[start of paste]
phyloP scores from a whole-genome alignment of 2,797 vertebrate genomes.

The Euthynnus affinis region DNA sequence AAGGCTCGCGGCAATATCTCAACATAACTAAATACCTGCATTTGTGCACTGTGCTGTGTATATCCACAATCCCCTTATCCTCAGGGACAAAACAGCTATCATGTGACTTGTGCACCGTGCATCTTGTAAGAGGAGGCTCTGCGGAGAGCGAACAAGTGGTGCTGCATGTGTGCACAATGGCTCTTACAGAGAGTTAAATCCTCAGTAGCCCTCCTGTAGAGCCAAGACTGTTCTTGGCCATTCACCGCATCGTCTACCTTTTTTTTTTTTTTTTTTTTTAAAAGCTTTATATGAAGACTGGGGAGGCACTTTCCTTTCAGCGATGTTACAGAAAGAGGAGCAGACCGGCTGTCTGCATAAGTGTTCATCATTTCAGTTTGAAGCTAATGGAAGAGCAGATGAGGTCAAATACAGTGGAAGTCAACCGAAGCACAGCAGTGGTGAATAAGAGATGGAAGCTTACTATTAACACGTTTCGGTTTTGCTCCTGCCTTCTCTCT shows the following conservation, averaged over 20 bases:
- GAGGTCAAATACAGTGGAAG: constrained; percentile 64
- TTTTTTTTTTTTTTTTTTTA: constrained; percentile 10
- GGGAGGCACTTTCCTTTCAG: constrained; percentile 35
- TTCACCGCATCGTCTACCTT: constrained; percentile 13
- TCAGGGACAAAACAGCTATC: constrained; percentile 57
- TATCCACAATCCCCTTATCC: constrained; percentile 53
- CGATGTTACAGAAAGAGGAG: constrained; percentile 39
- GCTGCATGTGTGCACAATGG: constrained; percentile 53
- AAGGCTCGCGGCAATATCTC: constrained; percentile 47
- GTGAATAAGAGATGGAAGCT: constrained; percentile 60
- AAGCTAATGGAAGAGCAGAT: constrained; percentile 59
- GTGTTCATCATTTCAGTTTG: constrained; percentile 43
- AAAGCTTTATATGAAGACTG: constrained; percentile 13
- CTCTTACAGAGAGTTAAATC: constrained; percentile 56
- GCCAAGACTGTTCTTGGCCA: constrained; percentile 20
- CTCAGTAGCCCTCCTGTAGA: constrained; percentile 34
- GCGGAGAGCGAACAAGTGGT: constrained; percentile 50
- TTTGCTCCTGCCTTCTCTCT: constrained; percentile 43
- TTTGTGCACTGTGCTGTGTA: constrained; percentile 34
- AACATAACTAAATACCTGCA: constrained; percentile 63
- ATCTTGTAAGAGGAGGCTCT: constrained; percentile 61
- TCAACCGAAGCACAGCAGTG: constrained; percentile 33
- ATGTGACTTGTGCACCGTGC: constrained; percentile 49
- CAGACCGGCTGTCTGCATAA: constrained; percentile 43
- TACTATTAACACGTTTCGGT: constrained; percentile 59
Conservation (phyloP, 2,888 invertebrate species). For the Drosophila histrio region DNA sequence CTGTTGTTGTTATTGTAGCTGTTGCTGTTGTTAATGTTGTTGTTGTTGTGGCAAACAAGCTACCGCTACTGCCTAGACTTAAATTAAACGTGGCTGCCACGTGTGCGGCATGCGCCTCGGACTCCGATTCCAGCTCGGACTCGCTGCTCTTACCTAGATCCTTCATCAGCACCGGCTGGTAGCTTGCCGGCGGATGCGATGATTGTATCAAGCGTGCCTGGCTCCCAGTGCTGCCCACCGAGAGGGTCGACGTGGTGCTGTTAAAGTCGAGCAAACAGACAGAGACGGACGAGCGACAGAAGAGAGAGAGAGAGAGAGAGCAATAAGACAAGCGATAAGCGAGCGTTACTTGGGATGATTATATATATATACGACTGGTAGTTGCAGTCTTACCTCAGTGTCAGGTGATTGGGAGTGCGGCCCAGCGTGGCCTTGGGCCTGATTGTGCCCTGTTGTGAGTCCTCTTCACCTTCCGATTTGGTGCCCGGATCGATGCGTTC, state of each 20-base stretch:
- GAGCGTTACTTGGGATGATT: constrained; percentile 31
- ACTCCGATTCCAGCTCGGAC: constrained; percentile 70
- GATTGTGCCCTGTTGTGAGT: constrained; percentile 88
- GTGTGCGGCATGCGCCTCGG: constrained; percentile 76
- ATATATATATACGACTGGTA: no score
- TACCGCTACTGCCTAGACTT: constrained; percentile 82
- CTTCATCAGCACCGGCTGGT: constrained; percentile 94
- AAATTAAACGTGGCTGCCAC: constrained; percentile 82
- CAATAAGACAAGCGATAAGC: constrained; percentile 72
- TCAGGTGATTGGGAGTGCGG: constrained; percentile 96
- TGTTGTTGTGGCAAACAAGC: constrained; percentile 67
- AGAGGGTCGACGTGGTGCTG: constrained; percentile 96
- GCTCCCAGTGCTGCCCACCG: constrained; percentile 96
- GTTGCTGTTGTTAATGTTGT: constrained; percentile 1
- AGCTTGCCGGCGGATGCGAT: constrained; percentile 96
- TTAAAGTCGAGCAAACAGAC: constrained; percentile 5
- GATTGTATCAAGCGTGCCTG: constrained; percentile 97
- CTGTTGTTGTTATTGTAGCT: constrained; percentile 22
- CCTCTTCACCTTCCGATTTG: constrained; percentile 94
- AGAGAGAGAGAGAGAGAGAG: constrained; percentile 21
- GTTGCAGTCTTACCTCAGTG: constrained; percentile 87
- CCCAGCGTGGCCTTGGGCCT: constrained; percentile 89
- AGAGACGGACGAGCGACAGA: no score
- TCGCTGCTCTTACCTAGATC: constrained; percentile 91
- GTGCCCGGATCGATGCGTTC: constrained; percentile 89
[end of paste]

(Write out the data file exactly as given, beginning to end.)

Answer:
phyloP scores from a whole-genome alignment of 2,797 vertebrate genomes.

The Euthynnus affinis region DNA sequence AAGGCTCGCGGCAATATCTCAACATAACTAAATACCTGCATTTGTGCACTGTGCTGTGTATATCCACAATCCCCTTATCCTCAGGGACAAAACAGCTATCATGTGACTTGTGCACCGTGCATCTTGTAAGAGGAGGCTCTGCGGAGAGCGAACAAGTGGTGCTGCATGTGTGCACAATGGCTCTTACAGAGAGTTAAATCCTCAGTAGCCCTCCTGTAGAGCCAAGACTGTTCTTGGCCATTCACCGCATCGTCTACCTTTTTTTTTTTTTTTTTTTTTAAAAGCTTTATATGAAGACTGGGGAGGCACTTTCCTTTCAGCGATGTTACAGAAAGAGGAGCAGACCGGCTGTCTGCATAAGTGTTCATCATTTCAGTTTGAAGCTAATGGAAGAGCAGATGAGGTCAAATACAGTGGAAGTCAACCGAAGCACAGCAGTGGTGAATAAGAGATGGAAGCTTACTATTAACACGTTTCGGTTTTGCTCCTGCCTTCTCTCT shows the following conservation, averaged over 20 bases:
- GAGGTCAAATACAGTGGAAG: constrained; percentile 64
- TTTTTTTTTTTTTTTTTTTA: constrained; percentile 10
- GGGAGGCACTTTCCTTTCAG: constrained; percentile 35
- TTCACCGCATCGTCTACCTT: constrained; percentile 13
- TCAGGGACAAAACAGCTATC: constrained; percentile 57
- TATCCACAATCCCCTTATCC: constrained; percentile 53
- CGATGTTACAGAAAGAGGAG: constrained; percentile 39
- GCTGCATGTGTGCACAATGG: constrained; percentile 53
- AAGGCTCGCGGCAATATCTC: constrained; percentile 47
- GTGAATAAGAGATGGAAGCT: constrained; percentile 60
- AAGCTAATGGAAGAGCAGAT: constrained; percentile 59
- GTGTTCATCATTTCAGTTTG: constrained; percentile 43
- AAAGCTTTATATGAAGACTG: constrained; percentile 13
- CTCTTACAGAGAGTTAAATC: constrained; percentile 56
- GCCAAGACTGTTCTTGGCCA: constrained; percentile 20
- CTCAGTAGCCCTCCTGTAGA: constrained; percentile 34
- GCGGAGAGCGAACAAGTGGT: constrained; percentile 50
- TTTGCTCCTGCCTTCTCTCT: constrained; percentile 43
- TTTGTGCACTGTGCTGTGTA: constrained; percentile 34
- AACATAACTAAATACCTGCA: constrained; percentile 63
- ATCTTGTAAGAGGAGGCTCT: constrained; percentile 61
- TCAACCGAAGCACAGCAGTG: constrained; percentile 33
- ATGTGACTTGTGCACCGTGC: constrained; percentile 49
- CAGACCGGCTGTCTGCATAA: constrained; percentile 43
- TACTATTAACACGTTTCGGT: constrained; percentile 59
Conservation (phyloP, 2,888 invertebrate species). For the Drosophila histrio region DNA sequence CTGTTGTTGTTATTGTAGCTGTTGCTGTTGTTAATGTTGTTGTTGTTGTGGCAAACAAGCTACCGCTACTGCCTAGACTTAAATTAAACGTGGCTGCCACGTGTGCGGCATGCGCCTCGGACTCCGATTCCAGCTCGGACTCGCTGCTCTTACCTAGATCCTTCATCAGCACCGGCTGGTAGCTTGCCGGCGGATGCGATGATTGTATCAAGCGTGCCTGGCTCCCAGTGCTGCCCACCGAGAGGGTCGACGTGGTGCTGTTAAAGTCGAGCAAACAGACAGAGACGGACGAGCGACAGAAGAGAGAGAGAGAGAGAGAGCAATAAGACAAGCGATAAGCGAGCGTTACTTGGGATGATTATATATATATACGACTGGTAGTTGCAGTCTTACCTCAGTGTCAGGTGATTGGGAGTGCGGCCCAGCGTGGCCTTGGGCCTGATTGTGCCCTGTTGTGAGTCCTCTTCACCTTCCGATTTGGTGCCCGGATCGATGCGTTC, state of each 20-base stretch:
- GAGCGTTACTTGGGATGATT: constrained; percentile 31
- ACTCCGATTCCAGCTCGGAC: constrained; percentile 70
- GATTGTGCCCTGTTGTGAGT: constrained; percentile 88
- GTGTGCGGCATGCGCCTCGG: constrained; percentile 76
- ATATATATATACGACTGGTA: no score
- TACCGCTACTGCCTAGACTT: constrained; percentile 82
- CTTCATCAGCACCGGCTGGT: constrained; percentile 94
- AAATTAAACGTGGCTGCCAC: constrained; percentile 82
- CAATAAGACAAGCGATAAGC: constrained; percentile 72
- TCAGGTGATTGGGAGTGCGG: constrained; percentile 96
- TGTTGTTGTGGCAAACAAGC: constrained; percentile 67
- AGAGGGTCGACGTGGTGCTG: constrained; percentile 96
- GCTCCCAGTGCTGCCCACCG: constrained; percentile 96
- GTTGCTGTTGTTAATGTTGT: constrained; percentile 1
- AGCTTGCCGGCGGATGCGAT: constrained; percentile 96
- TTAAAGTCGAGCAAACAGAC: constrained; percentile 5
- GATTGTATCAAGCGTGCCTG: constrained; percentile 97
- CTGTTGTTGTTATTGTAGCT: constrained; percentile 22
- CCTCTTCACCTTCCGATTTG: constrained; percentile 94
- AGAGAGAGAGAGAGAGAGAG: constrained; percentile 21
- GTTGCAGTCTTACCTCAGTG: constrained; percentile 87
- CCCAGCGTGGCCTTGGGCCT: constrained; percentile 89
- AGAGACGGACGAGCGACAGA: no score
- TCGCTGCTCTTACCTAGATC: constrained; percentile 91
- GTGCCCGGATCGATGCGTTC: constrained; percentile 89